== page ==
British OpenJuly 18, 2015

By coming to St. Andrews, an Open champ's granddaughter fulfills a promise she made to him before his death

One interested spectator at the Open Championship over the last few days has been Alicia Nagle, granddaughter of the 1960 champion at St. Andrews, Kel Nagle. Fulfilling a pledge she made to her grandfather -- "Pa" -- last January just before he passed away at the age of 94, the London resident has been meeting some of the men he played against over the course of his distinguished career.

"I got the call in mid-January that he was not that well," she says. "I flew back to Sydney right away. He was still in high spirits but his health was deteriorating. I saw him for about ten days. It was devastating to say farewell but we had some lovely chats in that time.

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"In the last conversation we had I promised I would return to St. Andrews this year in his honor. At that stage I wasn't sure if he could hear me. But he opened his eyes, nodded and gave me a kiss on the cheek. That was the last time we spoke. He passed away the next day."

Most notably this week, Alicia bumped into Arnold Palmer. Back in 1960, Palmer had arrived at the Old Course with the first two legs of the Grand Slam in his pocket. It was Kel who denied him the third, by a single shot after a memorable battle down the stretch.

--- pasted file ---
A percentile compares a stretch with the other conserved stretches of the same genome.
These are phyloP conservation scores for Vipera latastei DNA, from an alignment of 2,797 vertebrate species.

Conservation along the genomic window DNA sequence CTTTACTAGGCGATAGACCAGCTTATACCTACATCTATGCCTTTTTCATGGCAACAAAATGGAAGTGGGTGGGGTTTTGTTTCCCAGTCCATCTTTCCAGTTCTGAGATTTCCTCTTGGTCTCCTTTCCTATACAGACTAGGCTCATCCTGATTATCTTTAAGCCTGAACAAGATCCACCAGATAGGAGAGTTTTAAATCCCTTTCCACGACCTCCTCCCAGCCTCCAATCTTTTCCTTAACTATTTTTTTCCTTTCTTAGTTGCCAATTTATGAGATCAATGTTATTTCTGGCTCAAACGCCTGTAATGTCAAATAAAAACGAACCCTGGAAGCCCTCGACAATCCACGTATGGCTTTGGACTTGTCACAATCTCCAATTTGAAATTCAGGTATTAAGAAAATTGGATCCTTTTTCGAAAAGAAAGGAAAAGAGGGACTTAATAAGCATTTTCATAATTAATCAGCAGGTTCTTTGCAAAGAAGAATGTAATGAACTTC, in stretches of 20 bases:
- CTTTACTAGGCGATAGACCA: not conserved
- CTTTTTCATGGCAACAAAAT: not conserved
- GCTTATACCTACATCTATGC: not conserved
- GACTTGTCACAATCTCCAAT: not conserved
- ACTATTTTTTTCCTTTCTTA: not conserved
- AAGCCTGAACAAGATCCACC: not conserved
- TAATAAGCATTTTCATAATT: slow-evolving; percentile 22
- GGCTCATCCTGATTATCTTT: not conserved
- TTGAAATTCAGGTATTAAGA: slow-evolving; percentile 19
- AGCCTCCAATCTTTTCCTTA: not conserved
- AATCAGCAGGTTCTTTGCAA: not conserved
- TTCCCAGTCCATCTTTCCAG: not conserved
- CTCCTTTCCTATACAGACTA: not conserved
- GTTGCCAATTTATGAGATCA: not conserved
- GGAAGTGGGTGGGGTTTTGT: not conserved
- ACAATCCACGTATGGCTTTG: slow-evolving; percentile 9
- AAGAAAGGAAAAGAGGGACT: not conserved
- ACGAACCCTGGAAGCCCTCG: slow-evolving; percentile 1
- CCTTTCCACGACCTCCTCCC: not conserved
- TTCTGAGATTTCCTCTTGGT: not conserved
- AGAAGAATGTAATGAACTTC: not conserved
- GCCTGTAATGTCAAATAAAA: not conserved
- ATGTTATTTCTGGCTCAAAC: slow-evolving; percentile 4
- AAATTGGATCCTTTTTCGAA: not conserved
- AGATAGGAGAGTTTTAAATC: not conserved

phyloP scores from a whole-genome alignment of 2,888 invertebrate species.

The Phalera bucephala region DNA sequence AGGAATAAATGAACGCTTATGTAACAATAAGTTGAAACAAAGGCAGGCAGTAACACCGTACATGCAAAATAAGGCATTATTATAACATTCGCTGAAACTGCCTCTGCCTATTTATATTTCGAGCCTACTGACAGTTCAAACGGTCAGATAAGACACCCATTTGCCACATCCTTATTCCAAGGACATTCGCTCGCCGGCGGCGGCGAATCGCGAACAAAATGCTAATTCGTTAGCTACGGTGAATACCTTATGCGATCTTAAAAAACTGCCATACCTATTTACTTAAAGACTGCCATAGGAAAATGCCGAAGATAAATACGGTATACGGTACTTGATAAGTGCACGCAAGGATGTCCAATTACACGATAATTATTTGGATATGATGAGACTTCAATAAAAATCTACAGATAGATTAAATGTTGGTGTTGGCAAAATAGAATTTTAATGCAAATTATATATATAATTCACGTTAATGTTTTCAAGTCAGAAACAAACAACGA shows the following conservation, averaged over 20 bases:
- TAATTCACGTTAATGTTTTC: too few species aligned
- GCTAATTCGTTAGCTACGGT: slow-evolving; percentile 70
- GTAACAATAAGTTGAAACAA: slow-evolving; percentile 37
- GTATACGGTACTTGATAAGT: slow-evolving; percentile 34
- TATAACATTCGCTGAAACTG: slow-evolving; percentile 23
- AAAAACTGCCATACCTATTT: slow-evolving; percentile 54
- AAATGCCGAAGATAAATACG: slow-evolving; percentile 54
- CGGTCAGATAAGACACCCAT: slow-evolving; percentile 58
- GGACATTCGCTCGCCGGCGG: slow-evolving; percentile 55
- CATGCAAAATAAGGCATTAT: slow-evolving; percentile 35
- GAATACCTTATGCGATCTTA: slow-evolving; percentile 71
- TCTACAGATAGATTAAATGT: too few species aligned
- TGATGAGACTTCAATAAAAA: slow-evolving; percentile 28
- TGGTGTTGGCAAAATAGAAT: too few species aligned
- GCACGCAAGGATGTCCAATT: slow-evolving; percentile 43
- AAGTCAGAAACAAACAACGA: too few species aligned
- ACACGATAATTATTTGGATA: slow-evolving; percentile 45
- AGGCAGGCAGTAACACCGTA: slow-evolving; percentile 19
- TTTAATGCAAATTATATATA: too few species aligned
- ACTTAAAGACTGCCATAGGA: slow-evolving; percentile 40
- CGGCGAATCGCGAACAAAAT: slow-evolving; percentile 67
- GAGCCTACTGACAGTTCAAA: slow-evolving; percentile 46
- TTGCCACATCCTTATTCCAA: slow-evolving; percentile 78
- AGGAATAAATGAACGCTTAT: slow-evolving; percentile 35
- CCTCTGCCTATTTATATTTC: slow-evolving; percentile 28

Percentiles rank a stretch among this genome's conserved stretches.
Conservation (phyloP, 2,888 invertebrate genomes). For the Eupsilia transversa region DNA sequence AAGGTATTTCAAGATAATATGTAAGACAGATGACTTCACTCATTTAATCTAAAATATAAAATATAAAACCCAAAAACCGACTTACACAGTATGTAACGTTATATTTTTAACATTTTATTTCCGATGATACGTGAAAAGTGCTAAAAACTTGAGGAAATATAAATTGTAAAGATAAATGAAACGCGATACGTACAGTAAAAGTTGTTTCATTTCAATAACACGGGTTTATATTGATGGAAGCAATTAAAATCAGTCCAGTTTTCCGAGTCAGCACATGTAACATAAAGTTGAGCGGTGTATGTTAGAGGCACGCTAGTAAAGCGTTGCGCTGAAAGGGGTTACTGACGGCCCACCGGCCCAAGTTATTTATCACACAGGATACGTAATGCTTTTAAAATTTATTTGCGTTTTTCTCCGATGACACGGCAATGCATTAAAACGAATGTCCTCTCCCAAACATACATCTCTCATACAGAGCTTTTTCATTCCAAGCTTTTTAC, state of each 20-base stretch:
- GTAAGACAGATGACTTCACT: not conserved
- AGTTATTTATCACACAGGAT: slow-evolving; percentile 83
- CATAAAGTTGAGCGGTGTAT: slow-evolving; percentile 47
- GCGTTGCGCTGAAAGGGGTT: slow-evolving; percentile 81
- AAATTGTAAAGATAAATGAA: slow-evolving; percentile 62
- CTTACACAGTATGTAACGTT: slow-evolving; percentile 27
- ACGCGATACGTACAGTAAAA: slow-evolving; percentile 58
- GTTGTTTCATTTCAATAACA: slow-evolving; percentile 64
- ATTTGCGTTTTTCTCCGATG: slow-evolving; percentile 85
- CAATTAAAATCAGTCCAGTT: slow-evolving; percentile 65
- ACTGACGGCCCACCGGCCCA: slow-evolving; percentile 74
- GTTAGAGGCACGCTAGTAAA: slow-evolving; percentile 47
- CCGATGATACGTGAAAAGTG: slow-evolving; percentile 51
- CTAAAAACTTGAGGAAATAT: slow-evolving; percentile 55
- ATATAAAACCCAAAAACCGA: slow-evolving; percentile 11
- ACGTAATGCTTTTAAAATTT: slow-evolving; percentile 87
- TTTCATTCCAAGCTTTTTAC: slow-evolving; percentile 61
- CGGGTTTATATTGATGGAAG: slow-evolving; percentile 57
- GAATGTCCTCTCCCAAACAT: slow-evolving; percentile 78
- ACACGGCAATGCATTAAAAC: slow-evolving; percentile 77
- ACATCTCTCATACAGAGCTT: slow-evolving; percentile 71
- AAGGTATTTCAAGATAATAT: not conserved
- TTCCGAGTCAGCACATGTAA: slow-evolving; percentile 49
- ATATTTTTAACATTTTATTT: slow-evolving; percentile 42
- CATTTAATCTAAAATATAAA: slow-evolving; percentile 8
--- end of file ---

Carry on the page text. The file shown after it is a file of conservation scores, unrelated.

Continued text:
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"Mister Palmer was sitting behind me at breakfast," says Alicia. "I wasn't going to bother him at first. I didn't want to intrude. But when I stood up to get a coffee, he smiled at me. Which was my chance to speak to him. I went over and introduced myself. He immediately got up, shook my hand and kissed me on the cheek. 'It's so wonderful that you are here,' he said. We chatted about the 1960 Open and he was very kind in what he said about Pa.

"He told me what a gentleman my Pa was. He talked about the tussles they had on the course over the years. He clearly had a great respect for Pa. And I know Pa felt the same way about him. It was a special moment for me."

Another golfer with whom Nagle had some history is Gary Player. In 1965, the pair played-off for the US Open title at Bellerive in St. Louis. It was the South African who prevailed on that occasion, though.

Related: The winners and losers from Day 2 at St. Andrews

"Gary had lots to say," said Alicia with a smile. "He is so full of life. He told me he has been to Australia 31 times. And he told me that of all the men he has known in golf, Pa was the finest. I've heard that so many times. So it must be true."

Indeed, in recognition of Nagle's long contribution to the game, his name adorns the side of the grandstand behind the 18th green this week.

"I cried when I saw that," says Alicia. "It made me feel like he is with me and that his spirit is still watching the Open."

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